Canada Strengthens Pre‑existing Data Privacy Laws
The latest revision of the Canadian Personal Information Protection and Electronic Documents Act (the “PIPEDA”) took effect on November 1, 2018. The stated purpose of the legislation is to protect the privacy rights of individuals by regulating the collection, use, and disclosure of personal information. The law is similar to the European Union’s (the “EU”) General Data Protection Regulation (the “GDPR”) but also differs from the GDPR, as it contains various specific provisions not included in the GDPR. Some of the key provisions of the PIPEDA that differ from the GDPR are the following:
- Scope of the Law
- Rights Granted to Consumers
- Data Breach Obligations
Scope of the Law
A key difference between the PIPEDA and the GDPR are the scope to which they apply. The GDPR’s scope subjects all companies regardless of physical location if they collect, store, or process the personal information of EU residents. The PIPEDA on the other hand only applies to private companies located in Canada that collect personal information during the course of their commercial conduct. In addition, the PIPEDA does not automatically preempt the privacy laws of specific provinces such as the Personal Information Protection Act, which governs companies with locations in Alberta and British Columbia. However, companies need to ensure that their compliance with a province specific law closely mirrors compliance with the PIPEDA. Further, the PIPEDA reaches interprovincial and international commercial conduct by Canadian companies collecting personal consumer information regardless of any pre-existing provincial laws.
Rights Granted to Consumers
Similar to the GDPR, the PIPEDA grants consumers specific rights. These rights include but are not limited to the right to access, the right to know who is collecting their information, and the right to know why that data is being collected. Those measures require companies to have a system in place enabling them to quickly identify an individual’s information within their possession so that they are able to fulfill such requests. If those companies do not have a system in place, it could result in a breach of the PIPEDA and the GDPR. Further, it is imperative that companies aim to remain as transparent as possible with consumers when discussing the usage of consumer information. While it may sometimes be difficult for such companies to determine at the outset all of the varying ways in which they might seek to use consumer data in the future, a lack of transparency at the time of collection may be perceived as deceptive and could result in non-compliance under the PIPEDA and the GDPR as well.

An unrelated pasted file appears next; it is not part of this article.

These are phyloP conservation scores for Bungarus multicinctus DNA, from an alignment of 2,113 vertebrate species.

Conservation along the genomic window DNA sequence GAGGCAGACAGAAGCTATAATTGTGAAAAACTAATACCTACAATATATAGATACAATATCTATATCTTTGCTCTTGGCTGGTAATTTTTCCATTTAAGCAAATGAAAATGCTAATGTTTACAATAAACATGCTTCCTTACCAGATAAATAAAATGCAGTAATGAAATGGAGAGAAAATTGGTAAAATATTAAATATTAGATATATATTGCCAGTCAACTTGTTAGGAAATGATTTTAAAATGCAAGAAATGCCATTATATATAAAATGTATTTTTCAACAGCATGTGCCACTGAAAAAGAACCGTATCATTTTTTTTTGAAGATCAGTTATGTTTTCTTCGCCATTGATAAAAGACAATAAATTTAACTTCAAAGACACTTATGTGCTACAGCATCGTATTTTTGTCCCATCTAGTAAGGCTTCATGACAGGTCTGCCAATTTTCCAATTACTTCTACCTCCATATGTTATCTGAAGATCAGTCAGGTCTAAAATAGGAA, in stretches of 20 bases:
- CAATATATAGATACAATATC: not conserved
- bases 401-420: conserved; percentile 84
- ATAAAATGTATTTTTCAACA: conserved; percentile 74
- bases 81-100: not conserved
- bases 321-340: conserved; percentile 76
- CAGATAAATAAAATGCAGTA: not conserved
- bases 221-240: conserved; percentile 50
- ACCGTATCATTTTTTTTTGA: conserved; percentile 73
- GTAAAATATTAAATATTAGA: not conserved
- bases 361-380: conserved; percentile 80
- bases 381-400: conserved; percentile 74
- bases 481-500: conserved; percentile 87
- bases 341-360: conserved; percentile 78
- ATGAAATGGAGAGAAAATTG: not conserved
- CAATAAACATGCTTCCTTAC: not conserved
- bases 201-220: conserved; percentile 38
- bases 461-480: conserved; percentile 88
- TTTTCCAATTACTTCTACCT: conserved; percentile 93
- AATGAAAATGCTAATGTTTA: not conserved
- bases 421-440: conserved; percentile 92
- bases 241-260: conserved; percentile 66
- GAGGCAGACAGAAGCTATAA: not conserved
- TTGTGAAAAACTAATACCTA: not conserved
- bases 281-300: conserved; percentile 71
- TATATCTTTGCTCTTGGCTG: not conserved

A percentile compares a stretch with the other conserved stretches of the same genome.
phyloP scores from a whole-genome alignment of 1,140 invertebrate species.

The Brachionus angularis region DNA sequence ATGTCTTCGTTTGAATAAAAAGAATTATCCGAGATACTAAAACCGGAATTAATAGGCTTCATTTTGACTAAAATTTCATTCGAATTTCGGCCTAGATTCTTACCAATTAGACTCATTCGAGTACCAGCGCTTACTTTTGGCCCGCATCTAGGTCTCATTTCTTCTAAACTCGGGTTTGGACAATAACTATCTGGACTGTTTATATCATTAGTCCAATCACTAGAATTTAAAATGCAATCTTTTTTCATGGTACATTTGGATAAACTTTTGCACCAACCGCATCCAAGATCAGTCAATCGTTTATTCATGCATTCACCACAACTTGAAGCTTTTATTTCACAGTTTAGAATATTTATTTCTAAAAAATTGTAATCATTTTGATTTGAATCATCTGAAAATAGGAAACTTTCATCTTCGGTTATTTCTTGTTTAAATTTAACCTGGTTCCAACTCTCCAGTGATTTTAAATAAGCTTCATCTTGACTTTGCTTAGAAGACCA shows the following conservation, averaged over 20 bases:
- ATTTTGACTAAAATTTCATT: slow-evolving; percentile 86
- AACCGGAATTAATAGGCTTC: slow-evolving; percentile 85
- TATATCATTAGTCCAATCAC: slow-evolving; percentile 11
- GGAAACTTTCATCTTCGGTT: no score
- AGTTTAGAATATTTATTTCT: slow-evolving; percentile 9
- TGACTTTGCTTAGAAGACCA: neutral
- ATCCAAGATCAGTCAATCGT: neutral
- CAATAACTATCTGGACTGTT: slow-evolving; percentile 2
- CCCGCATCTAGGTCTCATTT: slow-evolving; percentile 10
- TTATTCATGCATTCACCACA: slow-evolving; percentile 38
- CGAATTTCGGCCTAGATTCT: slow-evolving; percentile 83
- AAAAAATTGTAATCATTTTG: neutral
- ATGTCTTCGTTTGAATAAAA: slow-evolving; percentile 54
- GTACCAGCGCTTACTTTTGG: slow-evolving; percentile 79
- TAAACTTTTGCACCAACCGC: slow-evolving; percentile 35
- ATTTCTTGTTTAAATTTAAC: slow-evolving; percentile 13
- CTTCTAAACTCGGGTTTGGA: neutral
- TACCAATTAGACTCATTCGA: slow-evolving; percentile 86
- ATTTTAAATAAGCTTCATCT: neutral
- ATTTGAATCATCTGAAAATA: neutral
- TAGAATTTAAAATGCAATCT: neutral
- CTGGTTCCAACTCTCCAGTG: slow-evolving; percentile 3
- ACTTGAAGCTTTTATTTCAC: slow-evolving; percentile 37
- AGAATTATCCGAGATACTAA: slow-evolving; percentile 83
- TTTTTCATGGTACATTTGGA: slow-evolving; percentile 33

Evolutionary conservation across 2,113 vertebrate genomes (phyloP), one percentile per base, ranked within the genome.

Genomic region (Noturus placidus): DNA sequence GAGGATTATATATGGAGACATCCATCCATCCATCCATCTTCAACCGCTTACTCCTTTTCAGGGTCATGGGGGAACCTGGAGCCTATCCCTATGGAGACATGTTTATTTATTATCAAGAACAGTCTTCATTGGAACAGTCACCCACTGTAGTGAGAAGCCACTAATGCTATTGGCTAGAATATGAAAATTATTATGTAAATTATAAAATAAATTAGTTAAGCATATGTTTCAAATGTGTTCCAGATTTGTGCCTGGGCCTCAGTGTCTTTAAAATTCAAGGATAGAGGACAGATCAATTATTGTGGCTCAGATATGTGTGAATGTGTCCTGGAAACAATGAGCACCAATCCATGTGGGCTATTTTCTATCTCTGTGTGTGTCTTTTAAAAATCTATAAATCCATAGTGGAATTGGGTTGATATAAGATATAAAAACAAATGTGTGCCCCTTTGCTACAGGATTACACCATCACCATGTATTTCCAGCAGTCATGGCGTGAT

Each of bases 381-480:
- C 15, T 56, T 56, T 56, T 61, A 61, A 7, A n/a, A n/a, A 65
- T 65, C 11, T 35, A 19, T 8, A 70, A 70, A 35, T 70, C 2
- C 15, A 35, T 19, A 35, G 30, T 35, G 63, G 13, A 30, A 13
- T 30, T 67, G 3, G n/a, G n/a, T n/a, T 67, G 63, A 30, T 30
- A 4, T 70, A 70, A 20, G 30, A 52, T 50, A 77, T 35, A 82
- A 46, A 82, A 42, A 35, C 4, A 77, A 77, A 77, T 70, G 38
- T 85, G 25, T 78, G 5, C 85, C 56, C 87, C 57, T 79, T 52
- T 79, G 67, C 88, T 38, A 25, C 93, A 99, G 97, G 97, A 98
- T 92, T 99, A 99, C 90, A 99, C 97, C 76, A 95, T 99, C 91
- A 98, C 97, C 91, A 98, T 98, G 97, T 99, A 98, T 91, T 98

Data Breach Obligations
The latest amendment to the PIPEDA places new duties on Canadian companies in the way that they respond to data breach events. The new provisions require a company to determine whether the access or loss of personal information can cause severe harm or risk of severe harm to individual consumers. Harm under the PIPEDA is defined as bodily harm, humiliation, damage to reputation or relationships, loss of employment, damage to business or professional opportunities, financial loss, identity theft, negative effect on credit, or loss of property. To remain in compliance with the PIPEDA, companies must:
- report breaches involving personal information that pose a possible risk of harm to consumer to the Canadian Privacy Commissioner;
- notify individuals that are affected by the breach;
- store records of all breaches for a minimum of 24 months following the day the breach occurred; and
- notify other organizations that may aid in the mitigation of harm to affected individuals.
For companies to comply with the PIPEDA, it is important for organizations to have data protection safeguards in place to identify and swiftly respond to potential security breaches and to ensure personal information is under their actual control.
Ramifications for Businesses
Compliance under the PIPEDA is crucial for Canadian companies. Penalties for non-compliance are significant, and failure to report a data breach and/or to preserve the proper records in connection with the same can cost companies up to $100,000 (in Canadian currency) in fines for each failure. Compliance under the PIPEDA places Canadian companies in a good position to trade with EU companies and sell to EU consumers because it closely overlaps with the GDPR. Similar to the GDPR, the PIPEDA presents several of the same obstacles to data collection and processing information as the GDPR does.
Jason L. Ott, Esq.
Derrick L. Maultsby, Jr.